Community Group Study “Genesis: Grace in the Desert”

Read Genesis 28:1-22

Study Information:

The opening verses of this text have a different feel than what we saw in Genesis 27. Previously, Jacob dressed up like his brother, claimed the name of Esau and stole the blessing that was meant for his older brother from his father Isaac. Isaac’s blindness and emotional and spiritual distance from his kids was used by Jacob to deceive his dad. This left Jacob with the blessing, but on the run from his life and having lost his family. Jacob was sent to his uncle Laban to hide until Esau calmed down from his rage and desire to kill him. Genesis 28 opens up with a slightly different tone. It appears that Isaac makes the most of the situation and commits to bless Jacob once again and sends him off to Laban’s family to find a wife. We know previously that Isaac and Rebekah did not approve of Esau and his marriage with the Hittites, one of the people groups that God plans on removing from the promised land. God uses this situation to move forward his plan to establish Jacob and his family line, even in the midst of tragedy and hardship.

Once again, Jacob is on the run and he is without his family and place-less until he arrives to the home of his uncle some 500 miles away from the promised land. Genesis 28:11 tells us in verse that is called a “certain place”… a place of no name highlighting that he is on his own in a desert place. These locations throughout the scripture represent times of suffering and trial and this part of Jacob’s journey is no different. It appears that Jacob is thoroughly exhausted because he falls asleep on a rock. And what we notice about this passage are three life changing things for Jacob and the people of God.

First, so far we’ve seen that Jacob is a schemer and a deceiver working for his identity, place and blessing. He went to great lengths to scheme his brother out of his birthright and to steal the blessing from his father. So, how does God meet him in the desert? Through a dream. This worker, achiever, deceiver, schemer is met by God during a time when he is most helpless and unable to accomplish anything. It shows God’s grace and Jacob’s true state of being; he is unable to really achieve anything that he desperately needs from God.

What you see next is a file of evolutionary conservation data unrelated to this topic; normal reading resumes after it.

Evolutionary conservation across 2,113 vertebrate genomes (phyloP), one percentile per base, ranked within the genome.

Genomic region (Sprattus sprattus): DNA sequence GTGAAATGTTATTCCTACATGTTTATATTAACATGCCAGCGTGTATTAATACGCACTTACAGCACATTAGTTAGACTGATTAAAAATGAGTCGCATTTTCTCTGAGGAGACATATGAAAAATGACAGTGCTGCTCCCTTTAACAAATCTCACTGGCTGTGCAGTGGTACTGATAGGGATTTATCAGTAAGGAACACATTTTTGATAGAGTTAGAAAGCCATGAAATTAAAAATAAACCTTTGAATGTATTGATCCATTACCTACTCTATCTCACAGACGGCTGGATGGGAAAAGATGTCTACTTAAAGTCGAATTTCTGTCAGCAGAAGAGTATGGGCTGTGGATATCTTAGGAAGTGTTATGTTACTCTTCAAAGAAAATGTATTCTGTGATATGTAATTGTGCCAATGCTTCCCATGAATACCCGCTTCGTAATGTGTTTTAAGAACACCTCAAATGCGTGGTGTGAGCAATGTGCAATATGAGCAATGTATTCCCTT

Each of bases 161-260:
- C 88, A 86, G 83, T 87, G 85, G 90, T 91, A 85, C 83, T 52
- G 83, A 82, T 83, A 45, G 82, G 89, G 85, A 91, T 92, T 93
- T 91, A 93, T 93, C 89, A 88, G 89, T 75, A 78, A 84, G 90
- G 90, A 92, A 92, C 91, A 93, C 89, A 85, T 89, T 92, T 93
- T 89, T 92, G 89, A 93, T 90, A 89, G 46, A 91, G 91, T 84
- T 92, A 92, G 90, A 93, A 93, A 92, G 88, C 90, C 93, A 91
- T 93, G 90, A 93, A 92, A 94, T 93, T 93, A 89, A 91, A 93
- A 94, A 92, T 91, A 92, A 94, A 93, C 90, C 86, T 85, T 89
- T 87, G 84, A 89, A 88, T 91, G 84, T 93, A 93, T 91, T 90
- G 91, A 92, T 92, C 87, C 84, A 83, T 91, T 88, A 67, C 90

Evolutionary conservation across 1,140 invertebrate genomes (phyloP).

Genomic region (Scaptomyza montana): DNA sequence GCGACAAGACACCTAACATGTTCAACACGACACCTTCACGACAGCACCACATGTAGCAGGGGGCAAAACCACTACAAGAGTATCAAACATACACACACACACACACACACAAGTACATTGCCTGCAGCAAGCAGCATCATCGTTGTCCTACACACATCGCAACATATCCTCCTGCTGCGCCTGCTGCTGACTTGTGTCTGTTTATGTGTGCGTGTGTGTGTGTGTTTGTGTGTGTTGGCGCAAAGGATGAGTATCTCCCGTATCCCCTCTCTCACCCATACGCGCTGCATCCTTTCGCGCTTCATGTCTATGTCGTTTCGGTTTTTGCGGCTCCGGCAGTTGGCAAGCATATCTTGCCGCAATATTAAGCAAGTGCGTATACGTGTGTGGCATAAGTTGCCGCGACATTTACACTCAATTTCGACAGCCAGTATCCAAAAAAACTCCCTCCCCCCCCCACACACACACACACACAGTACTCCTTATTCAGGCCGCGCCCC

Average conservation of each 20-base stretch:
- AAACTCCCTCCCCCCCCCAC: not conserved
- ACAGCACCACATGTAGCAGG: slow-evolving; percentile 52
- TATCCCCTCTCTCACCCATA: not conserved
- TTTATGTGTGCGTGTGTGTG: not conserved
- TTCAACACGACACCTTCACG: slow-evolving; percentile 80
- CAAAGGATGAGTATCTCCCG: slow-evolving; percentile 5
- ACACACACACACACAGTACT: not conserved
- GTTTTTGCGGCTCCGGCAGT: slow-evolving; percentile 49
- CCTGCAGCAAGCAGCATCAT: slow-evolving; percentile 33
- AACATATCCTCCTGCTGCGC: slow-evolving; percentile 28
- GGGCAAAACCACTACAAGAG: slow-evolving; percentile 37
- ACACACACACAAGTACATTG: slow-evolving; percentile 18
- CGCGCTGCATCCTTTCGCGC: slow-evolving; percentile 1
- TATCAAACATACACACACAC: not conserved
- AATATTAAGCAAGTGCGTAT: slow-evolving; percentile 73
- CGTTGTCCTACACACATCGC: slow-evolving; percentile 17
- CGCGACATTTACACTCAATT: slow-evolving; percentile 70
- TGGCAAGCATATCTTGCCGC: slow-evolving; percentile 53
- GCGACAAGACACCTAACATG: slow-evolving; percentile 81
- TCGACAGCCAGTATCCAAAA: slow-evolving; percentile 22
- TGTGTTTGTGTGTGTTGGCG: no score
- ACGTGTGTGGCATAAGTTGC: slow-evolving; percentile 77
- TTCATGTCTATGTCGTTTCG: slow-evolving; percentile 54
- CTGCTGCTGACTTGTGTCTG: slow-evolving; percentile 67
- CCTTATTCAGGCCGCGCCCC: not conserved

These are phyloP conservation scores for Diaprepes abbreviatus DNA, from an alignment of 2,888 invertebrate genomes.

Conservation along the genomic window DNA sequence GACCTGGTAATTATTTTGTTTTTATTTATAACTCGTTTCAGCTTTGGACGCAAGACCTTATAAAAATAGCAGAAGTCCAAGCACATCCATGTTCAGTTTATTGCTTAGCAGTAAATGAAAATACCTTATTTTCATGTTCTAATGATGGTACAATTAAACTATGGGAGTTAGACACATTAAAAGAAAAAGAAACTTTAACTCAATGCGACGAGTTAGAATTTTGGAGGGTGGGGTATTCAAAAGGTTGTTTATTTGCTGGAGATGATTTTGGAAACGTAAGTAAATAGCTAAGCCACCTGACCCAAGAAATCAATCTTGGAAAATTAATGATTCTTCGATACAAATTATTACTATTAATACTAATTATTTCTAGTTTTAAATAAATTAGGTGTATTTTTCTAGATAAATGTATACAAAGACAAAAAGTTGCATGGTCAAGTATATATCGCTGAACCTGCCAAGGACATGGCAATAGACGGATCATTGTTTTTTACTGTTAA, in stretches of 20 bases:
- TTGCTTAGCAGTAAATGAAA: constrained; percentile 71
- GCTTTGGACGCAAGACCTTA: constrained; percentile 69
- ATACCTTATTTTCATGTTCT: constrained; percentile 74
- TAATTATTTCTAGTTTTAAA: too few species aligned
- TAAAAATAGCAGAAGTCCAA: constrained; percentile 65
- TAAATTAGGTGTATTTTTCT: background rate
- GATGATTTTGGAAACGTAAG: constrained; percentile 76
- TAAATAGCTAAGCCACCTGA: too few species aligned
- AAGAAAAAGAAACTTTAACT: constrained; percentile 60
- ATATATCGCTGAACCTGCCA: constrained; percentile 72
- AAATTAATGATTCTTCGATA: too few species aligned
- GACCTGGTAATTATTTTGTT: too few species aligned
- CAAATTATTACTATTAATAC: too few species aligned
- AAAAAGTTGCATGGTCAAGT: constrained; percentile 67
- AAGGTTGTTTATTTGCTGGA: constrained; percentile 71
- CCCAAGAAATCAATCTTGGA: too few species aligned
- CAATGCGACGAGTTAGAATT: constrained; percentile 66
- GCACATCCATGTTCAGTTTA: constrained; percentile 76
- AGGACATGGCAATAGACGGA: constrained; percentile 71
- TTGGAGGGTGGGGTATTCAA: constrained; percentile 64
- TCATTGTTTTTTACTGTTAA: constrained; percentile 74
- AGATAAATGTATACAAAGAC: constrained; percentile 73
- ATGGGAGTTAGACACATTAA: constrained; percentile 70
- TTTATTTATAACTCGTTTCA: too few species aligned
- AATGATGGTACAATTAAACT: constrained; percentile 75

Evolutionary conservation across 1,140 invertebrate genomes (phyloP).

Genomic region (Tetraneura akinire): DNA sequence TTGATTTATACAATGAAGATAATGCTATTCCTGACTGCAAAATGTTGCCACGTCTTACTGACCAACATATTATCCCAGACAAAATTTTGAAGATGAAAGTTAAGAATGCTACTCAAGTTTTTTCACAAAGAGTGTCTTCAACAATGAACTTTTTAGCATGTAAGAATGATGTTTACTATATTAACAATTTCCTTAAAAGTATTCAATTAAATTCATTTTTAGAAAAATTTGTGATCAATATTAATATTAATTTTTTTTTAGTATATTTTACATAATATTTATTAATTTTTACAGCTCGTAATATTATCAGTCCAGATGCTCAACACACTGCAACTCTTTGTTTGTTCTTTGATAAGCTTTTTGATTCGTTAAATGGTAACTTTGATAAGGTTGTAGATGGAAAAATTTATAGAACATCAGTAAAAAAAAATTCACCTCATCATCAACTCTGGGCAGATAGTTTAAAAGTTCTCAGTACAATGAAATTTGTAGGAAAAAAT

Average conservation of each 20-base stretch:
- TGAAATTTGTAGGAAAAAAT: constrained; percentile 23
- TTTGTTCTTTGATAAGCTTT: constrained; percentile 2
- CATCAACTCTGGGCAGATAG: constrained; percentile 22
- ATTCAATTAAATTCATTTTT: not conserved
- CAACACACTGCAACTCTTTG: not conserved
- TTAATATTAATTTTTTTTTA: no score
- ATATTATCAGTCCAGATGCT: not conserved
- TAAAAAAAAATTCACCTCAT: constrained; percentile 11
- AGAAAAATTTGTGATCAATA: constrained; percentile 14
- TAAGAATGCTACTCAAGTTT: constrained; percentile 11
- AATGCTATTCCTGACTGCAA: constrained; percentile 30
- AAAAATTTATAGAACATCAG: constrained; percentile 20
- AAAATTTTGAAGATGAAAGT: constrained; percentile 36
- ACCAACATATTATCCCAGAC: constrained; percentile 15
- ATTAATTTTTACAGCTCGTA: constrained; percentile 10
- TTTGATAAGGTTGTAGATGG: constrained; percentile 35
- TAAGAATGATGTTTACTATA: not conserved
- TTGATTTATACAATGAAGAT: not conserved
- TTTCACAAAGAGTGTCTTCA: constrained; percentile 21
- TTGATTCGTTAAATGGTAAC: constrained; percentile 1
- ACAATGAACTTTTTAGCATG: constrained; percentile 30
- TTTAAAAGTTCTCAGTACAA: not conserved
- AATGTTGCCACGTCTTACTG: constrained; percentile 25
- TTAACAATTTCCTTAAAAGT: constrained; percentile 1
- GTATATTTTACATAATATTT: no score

Second, the image he receives from God is of a ladder or stairway where angels (messengers) are going up and down. This image plus the words of God show us something really important about God; so hold that thought! God then blesses Jacob with a similar blessing that he gave Abraham and Isaac. Look at Genesis 28:13-14. These words will be familiar for us, they’re a promise to multiply his people and to give them a place to call home and to use their family to bless the nations — first in the people of God, Israel and later in and through Jesus Christ, the ultimate son of Abraham. But, look at Genesis 28:15! These words are new and are personalized to Jacob. God gives Jacob, the man on the run, a promise to be with him and to keep him and to bring him back. The prodigal son is promised a pathway home and that God will be with him in this desert journey. We are a people who desperately need God’s presence. What this ladder image and the spoken promise of God shows us is that God desires to be known, he is a God who delights to reveal himself to his people. This ladder image gets pulled forward into the Gospels and applied to Jesus who is the image of our invisible God, God “with us”, the presence of God fully manifested in the world… God wants to be with his people and be known by them in love (John 1:51).

Finally, Jacob is given a future hope that he believes in. In Genesis 28:20-21 Jacob demonstrates the beginning of trust and faith. This is the first time that Jacob personalizes God to himself, when he was pretending to be Esau he told Isaac that “Your God” gave him favor in his hunting. But here Jacob says “if God will be with me … and keep me… then the LORD shall be my God.” This statement comes across conditionally and is far from a full level of faithful trust, but it is the beginning of Jacob’s heart softening to our gracious God.

As you read through, study and think about this passage take notice of all the examples of God’s grace and how he is committed to this undeserving schemer. God is going to demonstrate his loving kindness to Jacob and show him how much he needs him and this is the next step in that journey.

At your community group:

Take 15-20 minutes to share about how God has been at work in your life, prayer concerns and pray for one another.

How did God speak to you through the scripture and the sermon this week?

Discussion Questions:

Read Genesis 28:10-22 What are 6-10 things you observe in this text that reveal something about God or Jacob that is important to the story?

Why do you think that God meets Jacob in a dream and not in some other way? What does the ladder with the angels ascending and descending reveal about God? Look at John 1:43-51. How is Nathanael the opposite of Jacob and what does Jesus promise that he’d see?

God makes a promise to Jacob to be with him, to keep him and to bring him back home. How does this particularly speak to needs in Jacob’s life given the context of the story so far?

How does this example of God meeting someone in a time of trial and suffering in a “desert” place give the believer encouragement and hope? Does this particularly impact something going on in your life right now? What is that and how can your community group be praying for you in this time?

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